“This would be the equivalent to 450-500 homes’ average consumption,” said Soto.

“This kind of installation would avoid the emission of 140 tons of CO2 per year, an amount that represents the depuration effect of about 7,200 trees”.

Image courtesy of José Antonio Peñas (Sinc).

Image courtesy of José Antonio Peñas (Sinc).

Published in the journal Renewable and Sustainable Energy Reviews, the research is rather unusually being promoted by a company: ZECSA, based in Gran Canaria.

It has also involved two other universities in Spain, where teams have been tasked with researching different aspects of the concept.

Researchers at Vigo University have been working on the feasability of the electrical connections, while Las Palmas de Gran Canaria University’s team has been working on integration of the renewables.

Whether the idea becomes a reality remains to be seen, but with commercial backing, along with its inclusion in PAINPER, a project to boost the integration of renewable energy in infrastructure, prospects for the idea are looking good.

And with so many bridges and viaducts in cities across the world, the locations for such an installation are numerous.

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Automated shops: Image recognition knows when shelves are empty

Supermarket shelves can use image recognition cameras to scan the amount of stock on the shelves and alert staff when new products need to be delivered to stores. The technology, which already exists, can help to lead to a more automated shop and processes for those who provide the products.

Image recognition Company Trax, which says it has analysed more than 36 million images in real-time, has created a ‘smart-cooler’ system which can analyse what is on the shelves of a drink cabinet.

“We’ve done a couple of pilots recently where we’ve took the human interaction out of it,” Neil Gowing, Trax’s General Manager, said.

“We’ve put a camera with our image recognition software onto the cooler door, whereby it takes 10 images per hour, for example, so head office is still getting that report back automated and they’re able to look at stock levels, they’re able to look at promotional compliance, and more.

“That’s one thing that we’ve been trialling and we can see a lot of demand for that from the market, particularly across Europe.”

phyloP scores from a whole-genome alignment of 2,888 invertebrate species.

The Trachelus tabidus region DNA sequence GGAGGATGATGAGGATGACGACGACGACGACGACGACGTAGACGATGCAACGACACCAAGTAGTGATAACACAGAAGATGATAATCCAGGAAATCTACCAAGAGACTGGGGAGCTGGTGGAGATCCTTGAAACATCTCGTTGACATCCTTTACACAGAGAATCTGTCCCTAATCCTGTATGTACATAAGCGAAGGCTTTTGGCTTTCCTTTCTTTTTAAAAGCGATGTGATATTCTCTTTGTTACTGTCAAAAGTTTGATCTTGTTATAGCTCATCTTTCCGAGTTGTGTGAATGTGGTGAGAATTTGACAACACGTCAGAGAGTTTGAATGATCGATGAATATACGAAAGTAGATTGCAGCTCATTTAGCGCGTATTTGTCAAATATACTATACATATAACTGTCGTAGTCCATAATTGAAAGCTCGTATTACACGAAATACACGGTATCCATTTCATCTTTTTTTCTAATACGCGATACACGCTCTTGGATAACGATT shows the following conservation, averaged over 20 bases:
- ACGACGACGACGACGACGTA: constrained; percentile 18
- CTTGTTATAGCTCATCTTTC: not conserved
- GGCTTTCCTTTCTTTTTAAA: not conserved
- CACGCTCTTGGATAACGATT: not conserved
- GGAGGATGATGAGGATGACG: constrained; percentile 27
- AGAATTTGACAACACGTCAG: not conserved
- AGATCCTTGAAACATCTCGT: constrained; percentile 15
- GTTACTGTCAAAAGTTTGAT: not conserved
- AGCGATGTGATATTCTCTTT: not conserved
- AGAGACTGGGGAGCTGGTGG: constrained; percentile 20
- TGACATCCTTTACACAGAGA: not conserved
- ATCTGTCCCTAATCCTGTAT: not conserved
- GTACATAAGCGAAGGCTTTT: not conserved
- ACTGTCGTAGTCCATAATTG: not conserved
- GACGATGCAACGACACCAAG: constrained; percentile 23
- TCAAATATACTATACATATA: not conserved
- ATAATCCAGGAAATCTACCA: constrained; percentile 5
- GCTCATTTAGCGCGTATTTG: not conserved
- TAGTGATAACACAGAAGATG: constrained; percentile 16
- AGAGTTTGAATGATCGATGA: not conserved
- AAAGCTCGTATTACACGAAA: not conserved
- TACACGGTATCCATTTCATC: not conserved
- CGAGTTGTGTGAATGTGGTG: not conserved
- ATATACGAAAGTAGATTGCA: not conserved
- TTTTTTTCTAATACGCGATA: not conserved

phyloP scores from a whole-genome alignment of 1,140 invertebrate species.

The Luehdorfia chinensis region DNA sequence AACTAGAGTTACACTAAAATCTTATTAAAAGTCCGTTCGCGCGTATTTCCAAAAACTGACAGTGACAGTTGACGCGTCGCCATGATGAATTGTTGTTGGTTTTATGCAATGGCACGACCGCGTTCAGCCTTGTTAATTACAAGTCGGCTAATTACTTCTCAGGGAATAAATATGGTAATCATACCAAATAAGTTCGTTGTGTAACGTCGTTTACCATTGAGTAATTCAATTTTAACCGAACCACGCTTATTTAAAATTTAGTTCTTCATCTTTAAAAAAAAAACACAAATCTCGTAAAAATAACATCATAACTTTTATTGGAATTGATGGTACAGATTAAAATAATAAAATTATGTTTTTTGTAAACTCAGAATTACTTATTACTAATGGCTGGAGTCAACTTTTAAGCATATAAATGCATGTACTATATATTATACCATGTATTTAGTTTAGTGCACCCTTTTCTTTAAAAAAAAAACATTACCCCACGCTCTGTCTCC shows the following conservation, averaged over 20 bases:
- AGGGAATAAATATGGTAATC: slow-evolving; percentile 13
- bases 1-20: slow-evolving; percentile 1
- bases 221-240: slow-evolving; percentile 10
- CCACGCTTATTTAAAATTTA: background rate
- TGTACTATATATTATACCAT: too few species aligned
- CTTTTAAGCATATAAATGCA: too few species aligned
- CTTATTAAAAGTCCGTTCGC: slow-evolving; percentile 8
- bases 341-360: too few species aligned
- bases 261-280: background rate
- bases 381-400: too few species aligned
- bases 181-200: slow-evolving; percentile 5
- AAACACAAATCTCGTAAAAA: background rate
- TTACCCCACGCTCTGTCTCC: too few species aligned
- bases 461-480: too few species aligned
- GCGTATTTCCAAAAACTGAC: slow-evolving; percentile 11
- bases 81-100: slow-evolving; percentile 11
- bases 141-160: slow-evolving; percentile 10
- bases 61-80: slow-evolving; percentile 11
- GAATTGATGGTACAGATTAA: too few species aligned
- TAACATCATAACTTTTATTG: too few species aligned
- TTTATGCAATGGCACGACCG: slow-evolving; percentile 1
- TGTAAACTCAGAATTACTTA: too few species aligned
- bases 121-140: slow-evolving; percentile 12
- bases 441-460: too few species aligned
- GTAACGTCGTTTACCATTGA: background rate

At present the system is planned for manufactures who are providing shops with stock, to allow them to monitor sales, see the items are  positioned in the way they planned and to monitor stock levels. However, Gowling said that in the future, the company could work more closely with supermarkets themselves.

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Image courtesy of Trax

In this new setup, which is being tested in cooling cabinets to start with, the system can upload data into the cloud, allowing manufactures away from the store to assess levels of stock not only of their own products but also those of competitors.

As Google proved this week, image recognition tech and the algorithms that power them are not easy to get right.

The company says its set-up can recognise different products based on their size, and when it comes to drinks it can even tell the difference between different products by the colour of the liquid.

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As well as testing the cameras in refrigerated cabinets, the company has also been working on capturing what is on the shelves using image recognition by video.

This method allows a member of staff to walk down an aisle and capture all of the products that are on the shelves using a mobile phone. The data is then uploaded to the cloud and can be accessed remotely, as well as via the phone used to take the video.

Gowling said that the approach was an improvement over having to take separate images of different sections of the shelves, as it would allow staff from product manufacturers to get a view of how their products are performing and being displayed.

It said two major manufacturers are testing the video set-up at present and it hopes to have a beta released later this year.


Featured image courtesy of S_E / Shutterstock.com